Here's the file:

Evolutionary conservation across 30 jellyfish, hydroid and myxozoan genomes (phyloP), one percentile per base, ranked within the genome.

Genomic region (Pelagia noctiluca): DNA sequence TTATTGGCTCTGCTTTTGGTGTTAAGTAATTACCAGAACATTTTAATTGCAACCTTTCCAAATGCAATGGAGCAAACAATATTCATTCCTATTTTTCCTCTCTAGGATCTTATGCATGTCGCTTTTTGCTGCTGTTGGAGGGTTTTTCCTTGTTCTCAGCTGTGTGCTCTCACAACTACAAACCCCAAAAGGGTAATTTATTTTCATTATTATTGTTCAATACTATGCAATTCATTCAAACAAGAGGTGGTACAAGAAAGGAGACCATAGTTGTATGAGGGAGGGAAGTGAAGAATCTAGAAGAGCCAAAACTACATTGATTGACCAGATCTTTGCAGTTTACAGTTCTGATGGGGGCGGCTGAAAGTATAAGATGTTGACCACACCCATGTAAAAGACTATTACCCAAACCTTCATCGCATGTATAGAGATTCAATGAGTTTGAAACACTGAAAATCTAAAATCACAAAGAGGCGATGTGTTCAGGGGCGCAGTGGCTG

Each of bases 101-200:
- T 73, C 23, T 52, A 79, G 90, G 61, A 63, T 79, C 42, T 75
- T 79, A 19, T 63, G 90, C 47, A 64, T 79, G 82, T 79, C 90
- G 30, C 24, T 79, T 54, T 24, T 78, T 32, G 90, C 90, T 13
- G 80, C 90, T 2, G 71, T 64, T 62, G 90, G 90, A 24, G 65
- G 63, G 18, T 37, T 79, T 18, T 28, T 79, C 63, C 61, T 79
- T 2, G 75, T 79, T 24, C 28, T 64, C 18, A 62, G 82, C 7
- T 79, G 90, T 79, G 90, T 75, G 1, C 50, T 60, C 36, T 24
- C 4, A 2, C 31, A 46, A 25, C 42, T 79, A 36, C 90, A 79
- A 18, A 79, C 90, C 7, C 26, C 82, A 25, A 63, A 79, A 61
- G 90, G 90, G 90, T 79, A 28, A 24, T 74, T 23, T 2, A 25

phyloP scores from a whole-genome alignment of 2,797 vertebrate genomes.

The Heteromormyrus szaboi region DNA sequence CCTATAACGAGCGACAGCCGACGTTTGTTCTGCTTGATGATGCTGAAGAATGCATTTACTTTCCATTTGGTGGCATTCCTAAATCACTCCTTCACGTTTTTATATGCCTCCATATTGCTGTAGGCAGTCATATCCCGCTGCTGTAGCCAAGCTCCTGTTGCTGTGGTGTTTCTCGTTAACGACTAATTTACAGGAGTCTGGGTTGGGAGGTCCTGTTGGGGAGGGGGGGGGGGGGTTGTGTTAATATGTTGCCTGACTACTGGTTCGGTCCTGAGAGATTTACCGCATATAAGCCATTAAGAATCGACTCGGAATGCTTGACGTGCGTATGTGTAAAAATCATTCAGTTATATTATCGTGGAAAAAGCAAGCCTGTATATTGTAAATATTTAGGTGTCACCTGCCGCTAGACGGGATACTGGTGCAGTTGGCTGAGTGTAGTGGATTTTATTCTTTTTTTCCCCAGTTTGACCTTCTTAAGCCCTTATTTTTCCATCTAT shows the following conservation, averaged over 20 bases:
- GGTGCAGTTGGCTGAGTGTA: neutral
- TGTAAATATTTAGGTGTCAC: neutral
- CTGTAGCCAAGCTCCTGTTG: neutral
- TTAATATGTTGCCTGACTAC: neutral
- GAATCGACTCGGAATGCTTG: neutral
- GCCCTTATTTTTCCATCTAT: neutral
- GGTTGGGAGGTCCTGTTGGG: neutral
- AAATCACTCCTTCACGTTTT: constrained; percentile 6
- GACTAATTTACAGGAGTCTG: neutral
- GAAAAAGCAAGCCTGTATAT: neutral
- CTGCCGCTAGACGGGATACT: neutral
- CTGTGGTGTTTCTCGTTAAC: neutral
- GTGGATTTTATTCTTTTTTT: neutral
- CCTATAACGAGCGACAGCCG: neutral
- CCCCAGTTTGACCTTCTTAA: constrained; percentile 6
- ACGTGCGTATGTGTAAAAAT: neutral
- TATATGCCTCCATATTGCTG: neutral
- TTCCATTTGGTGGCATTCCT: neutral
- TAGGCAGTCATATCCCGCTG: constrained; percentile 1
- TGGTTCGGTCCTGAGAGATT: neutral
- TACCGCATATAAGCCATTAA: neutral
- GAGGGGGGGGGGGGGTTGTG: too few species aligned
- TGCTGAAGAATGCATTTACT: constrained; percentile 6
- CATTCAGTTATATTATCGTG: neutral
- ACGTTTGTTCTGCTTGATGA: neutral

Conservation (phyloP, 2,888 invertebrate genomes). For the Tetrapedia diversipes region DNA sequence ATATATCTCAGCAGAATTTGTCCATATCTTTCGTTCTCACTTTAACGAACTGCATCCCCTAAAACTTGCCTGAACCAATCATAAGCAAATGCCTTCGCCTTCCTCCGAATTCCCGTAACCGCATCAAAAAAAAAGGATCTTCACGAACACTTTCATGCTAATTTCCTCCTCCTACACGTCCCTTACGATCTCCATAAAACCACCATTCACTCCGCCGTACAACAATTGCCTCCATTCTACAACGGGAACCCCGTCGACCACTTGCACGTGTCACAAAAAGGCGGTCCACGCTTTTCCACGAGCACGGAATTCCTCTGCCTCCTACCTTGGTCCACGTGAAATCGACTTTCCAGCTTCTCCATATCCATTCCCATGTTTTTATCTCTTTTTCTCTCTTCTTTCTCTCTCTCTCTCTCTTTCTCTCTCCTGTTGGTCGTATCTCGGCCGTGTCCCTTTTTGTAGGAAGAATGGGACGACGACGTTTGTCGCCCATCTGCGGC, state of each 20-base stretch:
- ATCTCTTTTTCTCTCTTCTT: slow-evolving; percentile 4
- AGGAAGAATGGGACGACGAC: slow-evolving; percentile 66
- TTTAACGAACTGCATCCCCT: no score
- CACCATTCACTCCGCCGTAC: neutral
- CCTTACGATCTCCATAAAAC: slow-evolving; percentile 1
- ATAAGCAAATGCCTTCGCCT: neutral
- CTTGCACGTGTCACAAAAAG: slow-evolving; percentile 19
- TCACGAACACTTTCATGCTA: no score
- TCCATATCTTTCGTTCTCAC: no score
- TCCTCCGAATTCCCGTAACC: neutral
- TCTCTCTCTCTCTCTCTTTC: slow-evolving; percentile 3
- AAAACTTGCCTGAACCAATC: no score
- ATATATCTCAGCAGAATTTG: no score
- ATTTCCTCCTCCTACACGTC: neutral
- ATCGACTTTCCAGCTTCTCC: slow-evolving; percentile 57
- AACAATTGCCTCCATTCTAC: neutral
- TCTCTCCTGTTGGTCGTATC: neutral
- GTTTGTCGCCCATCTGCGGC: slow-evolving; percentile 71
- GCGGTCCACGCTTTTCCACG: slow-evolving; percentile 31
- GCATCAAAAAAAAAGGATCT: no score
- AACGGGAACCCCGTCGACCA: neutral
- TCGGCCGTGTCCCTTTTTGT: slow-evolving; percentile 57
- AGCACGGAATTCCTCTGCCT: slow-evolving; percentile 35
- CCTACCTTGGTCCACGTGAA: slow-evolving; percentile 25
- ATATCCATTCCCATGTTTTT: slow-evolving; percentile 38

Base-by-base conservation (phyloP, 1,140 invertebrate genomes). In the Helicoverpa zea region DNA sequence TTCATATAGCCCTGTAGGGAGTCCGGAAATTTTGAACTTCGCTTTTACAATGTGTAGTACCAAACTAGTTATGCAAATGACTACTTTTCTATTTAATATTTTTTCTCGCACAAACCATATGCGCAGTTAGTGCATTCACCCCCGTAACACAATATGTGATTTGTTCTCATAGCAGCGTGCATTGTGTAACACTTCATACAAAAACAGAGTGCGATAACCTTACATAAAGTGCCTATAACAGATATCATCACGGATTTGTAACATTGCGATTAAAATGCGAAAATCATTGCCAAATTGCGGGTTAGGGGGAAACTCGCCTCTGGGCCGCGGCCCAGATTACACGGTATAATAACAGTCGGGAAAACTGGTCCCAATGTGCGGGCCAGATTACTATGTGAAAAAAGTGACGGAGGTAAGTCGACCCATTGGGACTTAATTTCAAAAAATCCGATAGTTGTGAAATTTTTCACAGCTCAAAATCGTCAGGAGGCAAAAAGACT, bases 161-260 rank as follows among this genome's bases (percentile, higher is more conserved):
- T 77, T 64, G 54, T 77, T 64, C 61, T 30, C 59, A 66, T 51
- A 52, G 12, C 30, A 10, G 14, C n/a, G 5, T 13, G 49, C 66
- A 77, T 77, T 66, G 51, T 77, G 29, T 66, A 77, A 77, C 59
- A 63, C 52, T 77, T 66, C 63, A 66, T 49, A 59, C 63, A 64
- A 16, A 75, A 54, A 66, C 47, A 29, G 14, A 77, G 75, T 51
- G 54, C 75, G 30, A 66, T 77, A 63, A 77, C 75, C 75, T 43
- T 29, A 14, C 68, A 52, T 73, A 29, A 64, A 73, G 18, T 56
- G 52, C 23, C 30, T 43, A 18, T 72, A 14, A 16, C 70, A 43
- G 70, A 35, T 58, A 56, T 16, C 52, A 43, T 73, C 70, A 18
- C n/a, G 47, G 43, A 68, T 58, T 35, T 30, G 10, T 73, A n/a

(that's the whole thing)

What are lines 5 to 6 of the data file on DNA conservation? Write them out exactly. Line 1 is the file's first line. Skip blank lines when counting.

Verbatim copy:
- T 79, A 19, T 63, G 90, C 47, A 64, T 79, G 82, T 79, C 90
- G 30, C 24, T 79, T 54, T 24, T 78, T 32, G 90, C 90, T 13